Updated 17 Dec 2020
Cash flow problems happen when a business does not have enough liquid cash to cover its liabilities. When cash outflows exceed cash inflows, businesses may struggle to pay debts and other expenses.
Net cash outflows don’t necessarily indicate that a business has a cash flow problem. It’s common for businesses to experience a net cash outflow when making large payments or experiencing seasonal business fluctuations. Cash flow only becomes a problem when outflows exceed inflows. At that point, the business uses up its cash reserve and can no longer meet its liabilities.
Cash flow issues can arise from low-profit margins, problems invoicing and collecting payments, and over-investing in inventory or capacity.
Cash flow problems can threaten your business’s health, whether you’re self-employed or a small business owner with employees. Fortunately, you can use these five tactics to help tackle common cash flow problems.
1. Create a short-term business survival plan
Break down your business plan, processes, operations, income, and expenses in your plan. If applicable, use job costing to review your business’s profit and loss statements and margins. Identify the lion’s share of expenses and profits in products, services, clients, and labor. The goal is to stay open by scaling back and slowing down.
Making this information accessible can give you an accurate cash flow projection under normal circumstances. And in extraordinary situations, it can help you predict how scaling back will affect your business.
2. Reduce expenses
While reducing expenses isn’t easy, your survival plan will bring essential and non-essential expenses into the spotlight. Depending on your circumstances, a few creative changes may help get you back to positive cash
– Discontinue non-essential services temporarily.
– Expand virtual services.
– Cancel or reduce premium services.
– Move to a lower-cost supplier temporarily.
– Implement control system for operating expenses, you may use Route for this.
– Reduce operating costs.
If you find yourself trying to make the hard choice to lay off workers, consider these alternatives first. And if you think you have to shut your doors temporarily, ask yourself these four essential questions. Just don’t forget that you have options.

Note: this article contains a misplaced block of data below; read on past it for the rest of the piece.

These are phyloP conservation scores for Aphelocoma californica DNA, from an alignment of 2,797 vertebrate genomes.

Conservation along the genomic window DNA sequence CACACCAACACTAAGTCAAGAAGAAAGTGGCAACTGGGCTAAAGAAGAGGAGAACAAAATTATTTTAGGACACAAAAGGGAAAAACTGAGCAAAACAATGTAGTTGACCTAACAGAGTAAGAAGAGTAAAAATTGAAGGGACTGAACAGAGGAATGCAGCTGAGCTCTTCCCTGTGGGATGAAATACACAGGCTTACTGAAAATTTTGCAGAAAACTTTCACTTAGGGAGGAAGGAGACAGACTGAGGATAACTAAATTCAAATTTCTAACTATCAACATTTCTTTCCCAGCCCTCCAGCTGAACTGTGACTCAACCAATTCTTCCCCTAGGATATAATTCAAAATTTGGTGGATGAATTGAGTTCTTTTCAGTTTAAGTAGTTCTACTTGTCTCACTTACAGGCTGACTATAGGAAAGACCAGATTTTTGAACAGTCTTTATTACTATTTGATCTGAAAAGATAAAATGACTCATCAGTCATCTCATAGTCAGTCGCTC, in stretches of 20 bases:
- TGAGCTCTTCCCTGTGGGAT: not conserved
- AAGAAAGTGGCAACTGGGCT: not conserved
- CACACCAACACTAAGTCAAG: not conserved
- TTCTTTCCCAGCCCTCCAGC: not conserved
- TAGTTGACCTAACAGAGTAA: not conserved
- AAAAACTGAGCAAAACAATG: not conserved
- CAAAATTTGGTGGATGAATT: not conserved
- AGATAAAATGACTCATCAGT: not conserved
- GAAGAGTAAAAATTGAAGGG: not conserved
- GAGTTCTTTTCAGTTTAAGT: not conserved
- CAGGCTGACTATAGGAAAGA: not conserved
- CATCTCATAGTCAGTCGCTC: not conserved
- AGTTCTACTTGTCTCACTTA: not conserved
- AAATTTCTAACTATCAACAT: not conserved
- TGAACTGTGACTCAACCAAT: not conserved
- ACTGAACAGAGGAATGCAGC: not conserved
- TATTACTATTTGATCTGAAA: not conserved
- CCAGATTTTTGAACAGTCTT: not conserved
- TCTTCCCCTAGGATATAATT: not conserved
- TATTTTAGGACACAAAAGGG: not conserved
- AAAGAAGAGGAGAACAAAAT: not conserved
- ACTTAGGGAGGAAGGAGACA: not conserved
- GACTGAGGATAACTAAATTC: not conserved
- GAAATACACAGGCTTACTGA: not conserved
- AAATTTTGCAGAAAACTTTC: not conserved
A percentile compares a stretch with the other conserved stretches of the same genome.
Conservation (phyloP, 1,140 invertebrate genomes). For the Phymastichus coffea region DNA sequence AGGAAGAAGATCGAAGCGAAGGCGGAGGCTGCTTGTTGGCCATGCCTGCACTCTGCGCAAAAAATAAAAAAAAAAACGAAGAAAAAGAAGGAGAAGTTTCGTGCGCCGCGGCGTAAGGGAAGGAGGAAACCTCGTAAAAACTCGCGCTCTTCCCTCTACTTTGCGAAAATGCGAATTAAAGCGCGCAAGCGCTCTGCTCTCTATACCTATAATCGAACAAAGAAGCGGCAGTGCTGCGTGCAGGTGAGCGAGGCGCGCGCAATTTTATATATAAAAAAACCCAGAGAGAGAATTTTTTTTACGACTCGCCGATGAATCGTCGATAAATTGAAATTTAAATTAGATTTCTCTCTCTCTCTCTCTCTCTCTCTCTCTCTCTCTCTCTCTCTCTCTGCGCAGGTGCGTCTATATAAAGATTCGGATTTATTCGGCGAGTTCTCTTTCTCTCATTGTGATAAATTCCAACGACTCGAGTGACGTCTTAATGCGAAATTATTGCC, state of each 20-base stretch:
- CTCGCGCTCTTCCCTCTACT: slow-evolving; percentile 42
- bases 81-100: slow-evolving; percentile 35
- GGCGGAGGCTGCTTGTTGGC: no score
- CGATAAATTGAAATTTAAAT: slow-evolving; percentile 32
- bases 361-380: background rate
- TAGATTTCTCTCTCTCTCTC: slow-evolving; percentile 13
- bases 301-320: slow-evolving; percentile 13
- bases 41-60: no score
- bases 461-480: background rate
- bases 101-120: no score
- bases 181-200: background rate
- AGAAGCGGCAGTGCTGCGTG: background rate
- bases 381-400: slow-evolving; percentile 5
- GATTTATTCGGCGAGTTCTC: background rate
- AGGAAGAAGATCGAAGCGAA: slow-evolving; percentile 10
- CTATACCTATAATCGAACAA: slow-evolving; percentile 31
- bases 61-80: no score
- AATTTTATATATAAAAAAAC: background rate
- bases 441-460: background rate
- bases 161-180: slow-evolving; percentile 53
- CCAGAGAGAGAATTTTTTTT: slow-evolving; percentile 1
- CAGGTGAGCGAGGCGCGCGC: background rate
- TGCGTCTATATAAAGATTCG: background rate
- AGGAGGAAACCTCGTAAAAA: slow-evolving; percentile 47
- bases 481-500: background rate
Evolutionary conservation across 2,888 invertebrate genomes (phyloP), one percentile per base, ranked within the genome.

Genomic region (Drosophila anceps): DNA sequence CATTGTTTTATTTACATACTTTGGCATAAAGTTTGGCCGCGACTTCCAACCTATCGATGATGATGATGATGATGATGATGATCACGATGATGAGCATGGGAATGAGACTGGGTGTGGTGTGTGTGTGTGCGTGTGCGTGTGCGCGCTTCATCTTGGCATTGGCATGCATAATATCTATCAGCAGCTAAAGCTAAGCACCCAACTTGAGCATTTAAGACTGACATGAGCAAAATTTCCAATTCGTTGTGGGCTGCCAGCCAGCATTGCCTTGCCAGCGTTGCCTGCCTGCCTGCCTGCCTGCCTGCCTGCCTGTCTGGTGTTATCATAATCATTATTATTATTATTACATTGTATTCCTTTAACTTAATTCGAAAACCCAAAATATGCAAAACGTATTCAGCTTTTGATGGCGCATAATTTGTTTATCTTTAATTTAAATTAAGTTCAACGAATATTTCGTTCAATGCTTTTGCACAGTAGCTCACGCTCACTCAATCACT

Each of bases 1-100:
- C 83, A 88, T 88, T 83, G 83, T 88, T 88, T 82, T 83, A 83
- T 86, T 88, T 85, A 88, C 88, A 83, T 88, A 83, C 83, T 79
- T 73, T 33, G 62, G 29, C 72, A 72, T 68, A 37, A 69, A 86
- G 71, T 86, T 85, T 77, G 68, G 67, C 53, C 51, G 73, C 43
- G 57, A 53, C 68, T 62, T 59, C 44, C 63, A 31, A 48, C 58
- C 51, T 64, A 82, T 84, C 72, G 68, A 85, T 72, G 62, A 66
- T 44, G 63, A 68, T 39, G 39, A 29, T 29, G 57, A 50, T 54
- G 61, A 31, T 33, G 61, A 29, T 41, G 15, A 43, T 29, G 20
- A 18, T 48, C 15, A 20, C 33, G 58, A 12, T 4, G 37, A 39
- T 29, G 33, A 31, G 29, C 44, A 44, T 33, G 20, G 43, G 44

3. Speed up accounts receivable
It sounds simple, but the effects of faster payments are profound. And there’s a lot you can do to get paid faster.
Send invoices earlier.
Review your billing cycle and payment terms.
Break up payments into project-based weekly or bi-weekly installments.
Request payments from past-due accounts.
Ask for a deposit or partial payment upfront.
Encourage or incentivize early payments.
Accept multiple payment methods.
It’s also a good time to collect any unsettled debts. If you’re finding you have a lot of outstanding debts, you can sell your debt through invoice factoring. In this case, the factoring company may pay you a percentage of what you’re owed. You’ll have cash in hand, while the company settles your client’s debt.
4. Negotiate accounts payable
Reducing or negotiating expenses is another way to encourage positive cash flow. With more working capital, you can prioritize expenses and prevent cash flow problems from spiraling out of control.
Start with utility providers and vendors who have a history with you. Be honest and willing to talk about flexible terms and payment options. If your cash flow is strained severely, be strategic about the payments you make. The legal consequences of not making payroll, for example, far outweigh those of not paying your cable bill.
5. Consider your borrowing options
Borrowing money is another way to balance your cash flow. Ideally, you opened lines of business credit when your financials were more positive. But if that isn’t the case, ask your current financial service provider what they can offer before turning to other lenders.
Although short-term loans can seem like a tempting lifeline when you’re experiencing cash flow problems, there are caveats. First, you’ll need to have a documented business plan and cash flow forecast to show lenders. Second, interest rates and other terms and conditions can have lasting consequences. So read the fine print before borrowing. Finally, if there’s an internal flaw in your business, a fresh injection of cash won’t solve cash flow problems. It will only delay them.